The reasons that writing good recipes can be so difficult and that cooking is so interesting rests upon the same principle – that the variation of only one ingredient, pan, oven or technique makes all the difference between success and abject failure. The Banana Bread Mystery is one of these instances.
Every time I make this recipe, something I’ve been doing for 20 years or so now, with chocolate chips or without, with cinnamon or without, with nuts or without, it’s always successful. Early this winter when E, our most excellent Shore Coordinator of All Things Important, smelled banana bread wafting from the kitchen into the office (this is both a blessing and a curse) she decided to truck right on home and make some. Upon returning the next day, she reported that the bread had spilled all over the oven and had made a huge mess, culminating in setting off the smoke alarm in her apartment and with her tossing the bread into the trash. This had never happened for me, so I tested it again, and without thinking used a different bread pan. For the first time in the history of the making of this bread, the same thing happened to me. At first I thought it was our ovens, both new, mine an old restaurant stove, hers a new apartment stove. Maybe our temperatures were off, a common issue among stoves. Testing the temperatures between our two stoves did not solve the mystery. I then began to mess with the recipe to less than stellar results…. and gave up, sick of banana bread all together and frustrated with my lack of closure.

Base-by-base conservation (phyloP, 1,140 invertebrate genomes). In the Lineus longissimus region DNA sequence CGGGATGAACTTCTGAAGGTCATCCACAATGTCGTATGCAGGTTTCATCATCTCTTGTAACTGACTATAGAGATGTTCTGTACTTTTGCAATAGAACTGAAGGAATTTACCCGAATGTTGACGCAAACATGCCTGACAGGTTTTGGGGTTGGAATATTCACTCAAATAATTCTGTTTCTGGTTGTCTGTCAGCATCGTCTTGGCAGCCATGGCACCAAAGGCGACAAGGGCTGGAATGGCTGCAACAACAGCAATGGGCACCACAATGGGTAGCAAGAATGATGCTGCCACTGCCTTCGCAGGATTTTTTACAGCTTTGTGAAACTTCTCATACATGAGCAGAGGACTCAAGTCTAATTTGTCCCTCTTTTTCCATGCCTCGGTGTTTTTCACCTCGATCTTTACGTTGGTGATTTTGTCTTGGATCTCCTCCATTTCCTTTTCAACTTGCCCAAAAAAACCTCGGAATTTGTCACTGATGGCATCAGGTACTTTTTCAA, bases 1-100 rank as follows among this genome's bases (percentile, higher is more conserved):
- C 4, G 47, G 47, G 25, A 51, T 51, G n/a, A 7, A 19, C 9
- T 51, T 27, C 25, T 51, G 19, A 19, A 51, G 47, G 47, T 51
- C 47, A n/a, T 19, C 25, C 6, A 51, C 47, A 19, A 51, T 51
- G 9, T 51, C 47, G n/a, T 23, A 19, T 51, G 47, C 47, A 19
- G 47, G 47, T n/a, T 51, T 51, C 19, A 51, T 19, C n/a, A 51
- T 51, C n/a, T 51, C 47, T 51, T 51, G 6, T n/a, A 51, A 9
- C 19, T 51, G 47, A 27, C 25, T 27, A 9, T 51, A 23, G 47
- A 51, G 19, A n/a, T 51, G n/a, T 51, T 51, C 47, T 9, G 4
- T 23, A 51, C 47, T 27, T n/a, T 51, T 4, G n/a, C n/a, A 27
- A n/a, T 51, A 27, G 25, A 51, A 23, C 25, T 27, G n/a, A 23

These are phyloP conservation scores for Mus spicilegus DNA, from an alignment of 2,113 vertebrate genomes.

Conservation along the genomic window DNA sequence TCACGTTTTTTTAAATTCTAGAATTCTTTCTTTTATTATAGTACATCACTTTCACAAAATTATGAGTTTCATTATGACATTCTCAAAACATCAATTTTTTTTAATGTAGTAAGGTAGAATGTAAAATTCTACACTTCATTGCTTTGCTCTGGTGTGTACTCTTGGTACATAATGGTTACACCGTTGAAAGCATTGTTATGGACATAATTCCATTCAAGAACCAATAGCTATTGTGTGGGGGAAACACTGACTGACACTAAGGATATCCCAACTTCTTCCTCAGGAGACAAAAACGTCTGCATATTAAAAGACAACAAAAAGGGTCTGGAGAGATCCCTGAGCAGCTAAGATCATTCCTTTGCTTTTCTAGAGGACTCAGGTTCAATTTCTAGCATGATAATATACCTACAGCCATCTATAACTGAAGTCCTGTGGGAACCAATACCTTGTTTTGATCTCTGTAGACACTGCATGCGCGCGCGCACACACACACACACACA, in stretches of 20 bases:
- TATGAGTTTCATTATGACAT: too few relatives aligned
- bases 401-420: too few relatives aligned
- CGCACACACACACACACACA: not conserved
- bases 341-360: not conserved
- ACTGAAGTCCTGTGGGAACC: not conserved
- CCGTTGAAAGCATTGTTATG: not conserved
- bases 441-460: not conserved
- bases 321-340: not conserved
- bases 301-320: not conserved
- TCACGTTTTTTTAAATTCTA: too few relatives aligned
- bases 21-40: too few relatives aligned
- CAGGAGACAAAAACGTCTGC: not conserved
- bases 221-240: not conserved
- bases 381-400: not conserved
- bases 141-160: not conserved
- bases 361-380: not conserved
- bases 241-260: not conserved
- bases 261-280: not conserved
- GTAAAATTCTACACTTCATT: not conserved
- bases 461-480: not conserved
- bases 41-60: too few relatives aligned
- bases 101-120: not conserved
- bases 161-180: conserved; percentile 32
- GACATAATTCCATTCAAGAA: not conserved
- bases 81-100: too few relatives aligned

And THEN, yesterday, a rainy afternoon with tired children in need of a pick-me-up and bananas at the perfect stage of ripeness, I attempted banana bread again. In my original pan. I apprehensively checked the oven more times than was really necessary in an attempt to one, forgo the mess on the oven floor and two, to watch what was happening with the bread.
It came out perfectly, just as it ALMOST always has done. After measuring both pans with a ruler, I found that they both share the same measurements. One, however, is a non-stick, air-insulated loaf pan and the other a plain Pyrex loaf pan. Then I measured by volume, thinking that the air-insulated pan, the one with the over flow issue, would carry less dough. Wrong. The Pyrex pan, the one that has always produced a perfect loaf, holds 3/4 cup less by volume than the over-flow, air-insulated pan.
And then came my ‘aha’ moment. The Pyrex pan, without insulation is able to create an exterior crust more quickly and thereby give more structure to the bread. The insulated pan delays the setting of crust allowing a floppy mass to spill over the edges and create havoc. Mystery solved!
Crossroads Banana Bread
4 ripe bananas, peeled and mashed
1 teaspoon lemon juice
1 cup sugar
1/2 cup unsalted butter, softened
2 large eggs
2 tablespoons buttermilk
2 cups all-purpose flour
1/2 teaspoon salt
1 teaspoon baking soda
2 teaspoons baking powder
Preheat oven to 350°. Grease one loaf pan, 9x5x2 3/4 inches. In a small bowl, pour the lemon juice and buttermilk over the mashed bananas; set aside. In a large bowl beat the sugar, butter and eggs. Stir in the milk.
Sift together the flour, baking soda and salt into the bowl.
Bake for 1 hour and 10 minutes, or until a fork comes out clean. Cool for 20 minutes in the pan before removing.
Makes 1 loaf
Banana Chocolate Chip Cake
You can make a delicious variation of this bread by stirring 2 cups of chocolate chips into the batter. Pour the batter into a greased 9 x 13-inch pan and bake for 35-45 minutes.
Saving the last of the bread for the girlies.